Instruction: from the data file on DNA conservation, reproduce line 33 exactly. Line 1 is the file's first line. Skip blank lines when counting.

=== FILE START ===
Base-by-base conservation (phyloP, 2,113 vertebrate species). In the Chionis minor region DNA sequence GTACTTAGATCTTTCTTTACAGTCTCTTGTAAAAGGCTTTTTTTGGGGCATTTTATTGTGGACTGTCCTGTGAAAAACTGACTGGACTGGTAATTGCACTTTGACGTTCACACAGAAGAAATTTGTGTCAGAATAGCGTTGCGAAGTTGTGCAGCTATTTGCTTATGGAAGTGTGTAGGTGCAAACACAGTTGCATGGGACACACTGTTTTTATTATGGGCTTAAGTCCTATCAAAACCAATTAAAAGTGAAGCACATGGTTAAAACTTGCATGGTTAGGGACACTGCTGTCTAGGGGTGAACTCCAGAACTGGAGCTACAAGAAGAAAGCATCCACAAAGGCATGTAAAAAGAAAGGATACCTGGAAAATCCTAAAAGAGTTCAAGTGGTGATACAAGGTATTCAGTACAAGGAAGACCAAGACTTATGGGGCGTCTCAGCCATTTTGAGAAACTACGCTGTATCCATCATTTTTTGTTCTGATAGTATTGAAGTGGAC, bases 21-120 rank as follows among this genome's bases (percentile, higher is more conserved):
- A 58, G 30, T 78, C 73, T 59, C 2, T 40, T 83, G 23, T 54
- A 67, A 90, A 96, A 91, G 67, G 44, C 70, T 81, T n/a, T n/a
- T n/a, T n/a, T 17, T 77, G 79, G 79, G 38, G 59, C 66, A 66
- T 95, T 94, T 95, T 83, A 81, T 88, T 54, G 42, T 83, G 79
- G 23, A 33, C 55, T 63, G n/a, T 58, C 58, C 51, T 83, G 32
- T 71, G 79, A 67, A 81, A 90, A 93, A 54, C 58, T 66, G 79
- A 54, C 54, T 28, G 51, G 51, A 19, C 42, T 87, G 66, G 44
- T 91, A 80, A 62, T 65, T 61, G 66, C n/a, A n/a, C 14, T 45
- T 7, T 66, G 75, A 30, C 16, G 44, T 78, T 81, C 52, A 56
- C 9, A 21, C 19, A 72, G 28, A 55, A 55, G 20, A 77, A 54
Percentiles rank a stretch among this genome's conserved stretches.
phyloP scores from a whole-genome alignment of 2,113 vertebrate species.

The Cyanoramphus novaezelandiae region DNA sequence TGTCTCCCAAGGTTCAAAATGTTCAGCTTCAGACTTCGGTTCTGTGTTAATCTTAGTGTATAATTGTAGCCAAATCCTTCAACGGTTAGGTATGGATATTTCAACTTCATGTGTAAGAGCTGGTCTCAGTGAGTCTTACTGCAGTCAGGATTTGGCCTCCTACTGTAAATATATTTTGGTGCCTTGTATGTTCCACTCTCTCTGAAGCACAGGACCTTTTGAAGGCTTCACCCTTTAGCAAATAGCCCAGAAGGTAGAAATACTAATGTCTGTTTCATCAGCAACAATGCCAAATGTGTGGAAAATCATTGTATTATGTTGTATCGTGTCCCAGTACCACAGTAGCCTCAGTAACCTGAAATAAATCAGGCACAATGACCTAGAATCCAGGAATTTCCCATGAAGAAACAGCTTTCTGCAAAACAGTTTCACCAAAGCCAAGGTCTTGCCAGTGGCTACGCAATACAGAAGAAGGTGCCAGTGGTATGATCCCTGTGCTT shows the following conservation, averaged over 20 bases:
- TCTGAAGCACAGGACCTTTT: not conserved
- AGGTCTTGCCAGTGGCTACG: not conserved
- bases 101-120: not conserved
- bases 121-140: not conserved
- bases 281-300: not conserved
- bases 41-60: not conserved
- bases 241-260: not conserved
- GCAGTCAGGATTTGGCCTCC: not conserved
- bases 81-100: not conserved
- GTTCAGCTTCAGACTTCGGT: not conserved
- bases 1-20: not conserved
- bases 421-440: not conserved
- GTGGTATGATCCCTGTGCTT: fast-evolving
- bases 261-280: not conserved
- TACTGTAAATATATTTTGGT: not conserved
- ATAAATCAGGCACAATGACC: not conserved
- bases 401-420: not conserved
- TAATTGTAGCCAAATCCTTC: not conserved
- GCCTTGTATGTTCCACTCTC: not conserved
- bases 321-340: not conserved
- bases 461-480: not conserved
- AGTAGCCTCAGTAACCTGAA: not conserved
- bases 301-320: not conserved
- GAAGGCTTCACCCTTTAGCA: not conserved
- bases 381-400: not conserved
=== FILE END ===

- GCCTTGTATGTTCCACTCTC: not conserved